Why Western Accounting and Consulting Firms Are Facilitating Global Corruption, and How To Stop Them

In 2016 the then-president of Angola, José Eduardo dos Santos, appointed his daughter, Isabel dos Santos, as chairwoman of Sonagol, Angola’s struggling state oil company. Ms. dos Santos quickly recruited the management consulting firms Boston Consulting Group (BCG) and McKinsey and Company to help restructure the company. BCG and McKinsey were not paid directly by Sonangol, however, but rather by a holding company controlled by Ms. dos Santos, Wise Intelligence Services. On paper, Wise Intelligence Services oversaw the consulting firms’ work, but in reality this payment plan enabled Ms. dos Santos to embezzle millions of dollars from the Angolan treasury by overcharging for the consultants’ work and then pocketing the difference. The firms, of course, still received enormous fees, and do not appear to have raised any concerns or objections regarding the highly unusual and suspicious payment arrangements. BCG and McKinsey were not the only Western professional services firms to profit from working with Ms. dos Santos. The accounting firms PwC, Deloitte, KPMG, and Ernst and Young all audited some of the companies owned by Ms. dos Santos and signed off on those companies’ contracts with the Angolan government. In January 2020 Angolan prosecutors announced that they would charge Ms. dos Santos—whose personal wealth is estimated at around $2 billion—with embezzlement of state funds in connection with her business relationships with the Angolan government.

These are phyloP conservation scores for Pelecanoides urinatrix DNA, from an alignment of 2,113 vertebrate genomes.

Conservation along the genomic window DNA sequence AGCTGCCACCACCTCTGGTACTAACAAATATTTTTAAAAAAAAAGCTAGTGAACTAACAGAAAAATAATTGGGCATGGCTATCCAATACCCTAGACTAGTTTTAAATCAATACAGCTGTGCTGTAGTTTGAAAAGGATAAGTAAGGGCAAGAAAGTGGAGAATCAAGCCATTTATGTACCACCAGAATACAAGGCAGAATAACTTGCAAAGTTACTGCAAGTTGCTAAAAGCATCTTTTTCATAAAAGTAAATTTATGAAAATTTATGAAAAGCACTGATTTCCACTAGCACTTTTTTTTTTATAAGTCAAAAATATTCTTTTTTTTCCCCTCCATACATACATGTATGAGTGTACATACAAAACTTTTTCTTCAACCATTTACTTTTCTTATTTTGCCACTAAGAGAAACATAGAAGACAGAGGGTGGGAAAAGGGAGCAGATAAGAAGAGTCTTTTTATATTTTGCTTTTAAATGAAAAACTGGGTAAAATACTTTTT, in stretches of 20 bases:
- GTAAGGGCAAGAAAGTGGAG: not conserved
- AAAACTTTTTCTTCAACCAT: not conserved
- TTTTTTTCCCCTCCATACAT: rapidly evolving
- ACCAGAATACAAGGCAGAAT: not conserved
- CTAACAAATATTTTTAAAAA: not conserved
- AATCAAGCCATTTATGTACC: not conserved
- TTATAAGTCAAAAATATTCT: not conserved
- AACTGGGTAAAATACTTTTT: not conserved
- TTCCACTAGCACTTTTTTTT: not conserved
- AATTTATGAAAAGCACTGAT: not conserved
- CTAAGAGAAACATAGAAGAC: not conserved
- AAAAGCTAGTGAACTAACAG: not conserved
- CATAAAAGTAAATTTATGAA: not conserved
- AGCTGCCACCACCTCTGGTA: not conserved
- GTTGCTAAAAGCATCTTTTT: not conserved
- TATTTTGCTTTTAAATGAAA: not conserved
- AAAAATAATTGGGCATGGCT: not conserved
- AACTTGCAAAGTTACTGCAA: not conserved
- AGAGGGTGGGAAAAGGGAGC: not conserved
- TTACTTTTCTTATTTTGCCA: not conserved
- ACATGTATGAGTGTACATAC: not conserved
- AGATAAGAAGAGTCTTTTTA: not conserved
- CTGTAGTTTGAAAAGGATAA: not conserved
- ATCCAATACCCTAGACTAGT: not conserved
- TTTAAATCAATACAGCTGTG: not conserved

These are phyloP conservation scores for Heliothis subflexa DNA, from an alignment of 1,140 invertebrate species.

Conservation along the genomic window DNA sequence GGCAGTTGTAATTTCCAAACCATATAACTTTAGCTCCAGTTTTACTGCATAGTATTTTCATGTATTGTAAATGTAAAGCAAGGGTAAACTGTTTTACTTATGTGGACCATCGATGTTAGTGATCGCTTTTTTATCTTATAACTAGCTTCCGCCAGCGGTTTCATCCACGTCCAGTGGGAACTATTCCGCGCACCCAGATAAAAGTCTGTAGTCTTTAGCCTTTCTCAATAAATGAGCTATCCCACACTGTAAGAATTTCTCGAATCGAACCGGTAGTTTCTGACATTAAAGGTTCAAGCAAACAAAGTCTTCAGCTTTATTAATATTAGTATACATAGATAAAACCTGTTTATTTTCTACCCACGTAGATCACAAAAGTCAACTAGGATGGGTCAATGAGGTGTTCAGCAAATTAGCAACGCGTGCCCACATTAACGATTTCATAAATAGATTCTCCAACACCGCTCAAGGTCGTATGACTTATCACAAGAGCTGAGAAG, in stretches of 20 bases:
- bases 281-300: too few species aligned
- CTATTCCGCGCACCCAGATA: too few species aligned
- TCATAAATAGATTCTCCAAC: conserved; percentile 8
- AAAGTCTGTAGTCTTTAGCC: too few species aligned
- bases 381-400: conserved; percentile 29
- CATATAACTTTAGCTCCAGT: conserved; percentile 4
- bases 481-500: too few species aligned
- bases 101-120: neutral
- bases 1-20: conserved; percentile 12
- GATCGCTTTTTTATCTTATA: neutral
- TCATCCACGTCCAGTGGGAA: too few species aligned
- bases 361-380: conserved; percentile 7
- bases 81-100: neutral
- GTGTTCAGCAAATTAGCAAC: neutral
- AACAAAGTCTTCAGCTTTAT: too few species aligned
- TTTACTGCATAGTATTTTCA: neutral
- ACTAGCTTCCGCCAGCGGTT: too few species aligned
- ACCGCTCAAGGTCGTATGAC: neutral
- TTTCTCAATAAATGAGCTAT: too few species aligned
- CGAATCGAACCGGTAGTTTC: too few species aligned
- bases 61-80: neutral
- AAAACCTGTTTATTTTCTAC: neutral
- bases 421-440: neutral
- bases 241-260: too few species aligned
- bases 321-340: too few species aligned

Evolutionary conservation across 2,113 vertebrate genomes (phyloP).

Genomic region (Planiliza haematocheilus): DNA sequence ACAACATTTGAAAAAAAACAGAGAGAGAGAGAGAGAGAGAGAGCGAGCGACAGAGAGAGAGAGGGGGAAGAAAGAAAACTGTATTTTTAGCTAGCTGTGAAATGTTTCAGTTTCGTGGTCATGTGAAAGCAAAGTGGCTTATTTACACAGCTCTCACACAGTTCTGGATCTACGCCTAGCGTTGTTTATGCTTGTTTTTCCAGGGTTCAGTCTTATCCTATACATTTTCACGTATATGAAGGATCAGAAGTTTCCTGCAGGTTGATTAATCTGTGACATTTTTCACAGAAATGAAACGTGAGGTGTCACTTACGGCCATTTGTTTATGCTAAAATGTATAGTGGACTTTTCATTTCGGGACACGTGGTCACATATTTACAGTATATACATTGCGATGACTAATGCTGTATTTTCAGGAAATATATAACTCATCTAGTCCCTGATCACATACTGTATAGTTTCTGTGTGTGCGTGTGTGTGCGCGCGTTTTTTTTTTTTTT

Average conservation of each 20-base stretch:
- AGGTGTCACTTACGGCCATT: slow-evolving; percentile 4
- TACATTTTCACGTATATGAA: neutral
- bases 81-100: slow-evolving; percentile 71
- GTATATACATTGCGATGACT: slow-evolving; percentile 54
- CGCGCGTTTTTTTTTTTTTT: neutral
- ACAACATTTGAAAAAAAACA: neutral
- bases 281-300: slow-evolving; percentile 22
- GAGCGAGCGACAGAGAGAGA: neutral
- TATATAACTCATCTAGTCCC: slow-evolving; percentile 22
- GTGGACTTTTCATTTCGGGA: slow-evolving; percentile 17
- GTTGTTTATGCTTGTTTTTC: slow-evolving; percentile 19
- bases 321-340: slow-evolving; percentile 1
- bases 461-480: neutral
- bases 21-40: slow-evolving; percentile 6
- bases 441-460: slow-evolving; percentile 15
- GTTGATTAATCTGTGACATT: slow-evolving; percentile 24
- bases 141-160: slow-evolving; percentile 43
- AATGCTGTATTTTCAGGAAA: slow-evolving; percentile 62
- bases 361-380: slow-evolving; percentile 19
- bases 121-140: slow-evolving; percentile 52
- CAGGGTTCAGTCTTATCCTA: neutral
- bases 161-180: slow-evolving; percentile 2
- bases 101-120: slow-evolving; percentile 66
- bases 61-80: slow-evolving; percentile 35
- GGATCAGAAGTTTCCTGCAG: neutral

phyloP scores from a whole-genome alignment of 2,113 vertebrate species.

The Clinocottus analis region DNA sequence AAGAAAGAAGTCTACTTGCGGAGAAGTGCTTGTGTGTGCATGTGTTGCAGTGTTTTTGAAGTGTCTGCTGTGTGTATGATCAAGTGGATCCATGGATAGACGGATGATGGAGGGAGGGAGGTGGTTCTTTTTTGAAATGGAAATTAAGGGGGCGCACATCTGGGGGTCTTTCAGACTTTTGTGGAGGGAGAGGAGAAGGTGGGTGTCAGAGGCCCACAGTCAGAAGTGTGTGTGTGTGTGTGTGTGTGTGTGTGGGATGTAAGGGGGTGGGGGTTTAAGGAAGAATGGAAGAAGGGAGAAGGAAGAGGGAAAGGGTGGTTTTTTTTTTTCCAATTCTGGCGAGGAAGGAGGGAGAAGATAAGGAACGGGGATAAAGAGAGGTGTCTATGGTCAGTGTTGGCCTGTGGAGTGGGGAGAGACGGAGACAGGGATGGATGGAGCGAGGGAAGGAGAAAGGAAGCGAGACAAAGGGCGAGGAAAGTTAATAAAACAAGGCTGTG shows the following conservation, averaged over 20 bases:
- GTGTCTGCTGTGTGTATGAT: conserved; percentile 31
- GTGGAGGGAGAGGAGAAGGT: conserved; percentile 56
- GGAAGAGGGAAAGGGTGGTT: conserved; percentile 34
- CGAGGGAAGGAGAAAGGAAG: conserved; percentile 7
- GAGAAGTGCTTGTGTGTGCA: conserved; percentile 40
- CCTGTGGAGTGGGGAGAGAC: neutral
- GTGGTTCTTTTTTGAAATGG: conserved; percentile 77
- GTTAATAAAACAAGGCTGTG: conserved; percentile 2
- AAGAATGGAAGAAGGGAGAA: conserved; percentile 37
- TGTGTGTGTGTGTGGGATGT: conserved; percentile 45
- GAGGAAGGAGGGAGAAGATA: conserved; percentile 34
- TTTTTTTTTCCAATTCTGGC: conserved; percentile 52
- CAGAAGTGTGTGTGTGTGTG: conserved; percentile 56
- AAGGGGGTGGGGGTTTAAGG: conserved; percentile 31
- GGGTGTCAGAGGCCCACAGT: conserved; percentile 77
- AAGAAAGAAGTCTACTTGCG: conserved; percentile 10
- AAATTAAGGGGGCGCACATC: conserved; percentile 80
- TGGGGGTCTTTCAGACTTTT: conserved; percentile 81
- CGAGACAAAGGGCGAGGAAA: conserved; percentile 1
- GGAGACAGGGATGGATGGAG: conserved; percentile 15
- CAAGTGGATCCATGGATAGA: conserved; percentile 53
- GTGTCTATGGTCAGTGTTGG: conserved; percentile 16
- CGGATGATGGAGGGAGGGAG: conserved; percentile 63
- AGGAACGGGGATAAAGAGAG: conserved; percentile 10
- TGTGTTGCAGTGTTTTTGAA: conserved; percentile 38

This is far from the first corruption scandal that has implicated the same cohort of large professional services firms. McKinsey has received enormous criticism for its partnership with a company connected to the kleptocratic Gupta family in a $700 million contract with the South African government to resuscitate the country’s failing state-owned power company. Deloitte, Bain, and KPMG have also faced scrutiny for their respective roles in facilitating or otherwise enabling South Africa’s myriad corruption scandals. In Mongolia, McKinsey partnered with a firm owned by a top government official in a contract to reshape the country’s rail system; Mongolian officials ultimately levied corruption charges against three different Mongolians involved in brokering that deal.